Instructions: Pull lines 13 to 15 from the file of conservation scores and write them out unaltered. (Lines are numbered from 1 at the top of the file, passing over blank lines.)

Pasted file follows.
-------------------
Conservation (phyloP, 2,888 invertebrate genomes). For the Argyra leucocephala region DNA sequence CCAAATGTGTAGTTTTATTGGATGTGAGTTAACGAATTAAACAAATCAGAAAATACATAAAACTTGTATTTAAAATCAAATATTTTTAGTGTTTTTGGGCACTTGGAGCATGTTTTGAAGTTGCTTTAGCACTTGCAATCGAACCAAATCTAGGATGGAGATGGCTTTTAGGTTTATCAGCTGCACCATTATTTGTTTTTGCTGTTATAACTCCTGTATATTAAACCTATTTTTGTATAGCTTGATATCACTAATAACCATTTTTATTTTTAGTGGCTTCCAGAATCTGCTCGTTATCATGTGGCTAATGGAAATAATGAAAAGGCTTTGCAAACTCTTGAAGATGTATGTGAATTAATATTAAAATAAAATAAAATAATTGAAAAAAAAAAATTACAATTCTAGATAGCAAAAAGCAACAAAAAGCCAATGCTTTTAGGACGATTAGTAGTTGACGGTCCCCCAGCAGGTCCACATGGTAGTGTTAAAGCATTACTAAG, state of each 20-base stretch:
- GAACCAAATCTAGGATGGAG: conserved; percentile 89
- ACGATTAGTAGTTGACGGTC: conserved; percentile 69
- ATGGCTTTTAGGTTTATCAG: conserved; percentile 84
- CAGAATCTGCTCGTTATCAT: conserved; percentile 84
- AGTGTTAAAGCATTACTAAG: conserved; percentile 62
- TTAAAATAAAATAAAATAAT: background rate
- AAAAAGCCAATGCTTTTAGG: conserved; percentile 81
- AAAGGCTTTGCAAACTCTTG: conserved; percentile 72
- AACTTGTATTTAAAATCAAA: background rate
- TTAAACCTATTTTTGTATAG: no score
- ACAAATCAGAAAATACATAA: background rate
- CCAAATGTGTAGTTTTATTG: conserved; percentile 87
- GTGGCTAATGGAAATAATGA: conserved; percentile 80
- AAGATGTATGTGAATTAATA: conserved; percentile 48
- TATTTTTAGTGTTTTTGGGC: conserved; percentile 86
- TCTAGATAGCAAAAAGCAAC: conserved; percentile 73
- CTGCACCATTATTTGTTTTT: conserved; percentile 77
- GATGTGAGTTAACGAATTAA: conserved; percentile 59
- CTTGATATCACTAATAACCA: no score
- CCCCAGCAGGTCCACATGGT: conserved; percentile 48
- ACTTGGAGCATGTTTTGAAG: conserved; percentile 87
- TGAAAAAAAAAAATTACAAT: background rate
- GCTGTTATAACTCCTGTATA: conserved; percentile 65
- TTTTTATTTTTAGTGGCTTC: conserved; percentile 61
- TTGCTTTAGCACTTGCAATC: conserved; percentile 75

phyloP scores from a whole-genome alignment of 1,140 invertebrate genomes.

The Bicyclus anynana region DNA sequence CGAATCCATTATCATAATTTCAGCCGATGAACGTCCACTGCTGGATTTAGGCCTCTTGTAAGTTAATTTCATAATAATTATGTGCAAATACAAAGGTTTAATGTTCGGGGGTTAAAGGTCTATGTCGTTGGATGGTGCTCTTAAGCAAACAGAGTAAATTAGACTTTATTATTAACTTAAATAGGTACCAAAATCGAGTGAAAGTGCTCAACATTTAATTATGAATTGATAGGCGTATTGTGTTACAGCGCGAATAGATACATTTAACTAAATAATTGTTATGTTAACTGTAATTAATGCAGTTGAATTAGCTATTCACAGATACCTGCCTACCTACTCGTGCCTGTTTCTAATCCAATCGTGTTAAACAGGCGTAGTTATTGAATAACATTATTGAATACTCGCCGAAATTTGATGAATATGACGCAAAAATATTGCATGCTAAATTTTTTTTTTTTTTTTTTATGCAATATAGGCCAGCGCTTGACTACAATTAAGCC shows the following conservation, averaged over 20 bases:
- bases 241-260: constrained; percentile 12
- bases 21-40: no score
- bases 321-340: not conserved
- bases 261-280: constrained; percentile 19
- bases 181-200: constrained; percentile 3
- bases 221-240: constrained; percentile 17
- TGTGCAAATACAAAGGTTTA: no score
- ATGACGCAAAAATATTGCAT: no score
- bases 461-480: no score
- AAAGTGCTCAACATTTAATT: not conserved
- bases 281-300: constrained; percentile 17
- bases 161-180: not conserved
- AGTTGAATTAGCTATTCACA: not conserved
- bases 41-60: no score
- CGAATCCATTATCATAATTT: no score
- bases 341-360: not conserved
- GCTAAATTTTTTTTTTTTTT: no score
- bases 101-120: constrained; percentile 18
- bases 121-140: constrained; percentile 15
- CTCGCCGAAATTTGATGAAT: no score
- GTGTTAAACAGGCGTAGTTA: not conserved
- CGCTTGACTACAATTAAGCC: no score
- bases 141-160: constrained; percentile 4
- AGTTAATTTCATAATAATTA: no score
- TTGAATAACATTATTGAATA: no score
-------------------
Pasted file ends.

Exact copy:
- CCAAATGTGTAGTTTTATTG: conserved; percentile 87
- GTGGCTAATGGAAATAATGA: conserved; percentile 80
- AAGATGTATGTGAATTAATA: conserved; percentile 48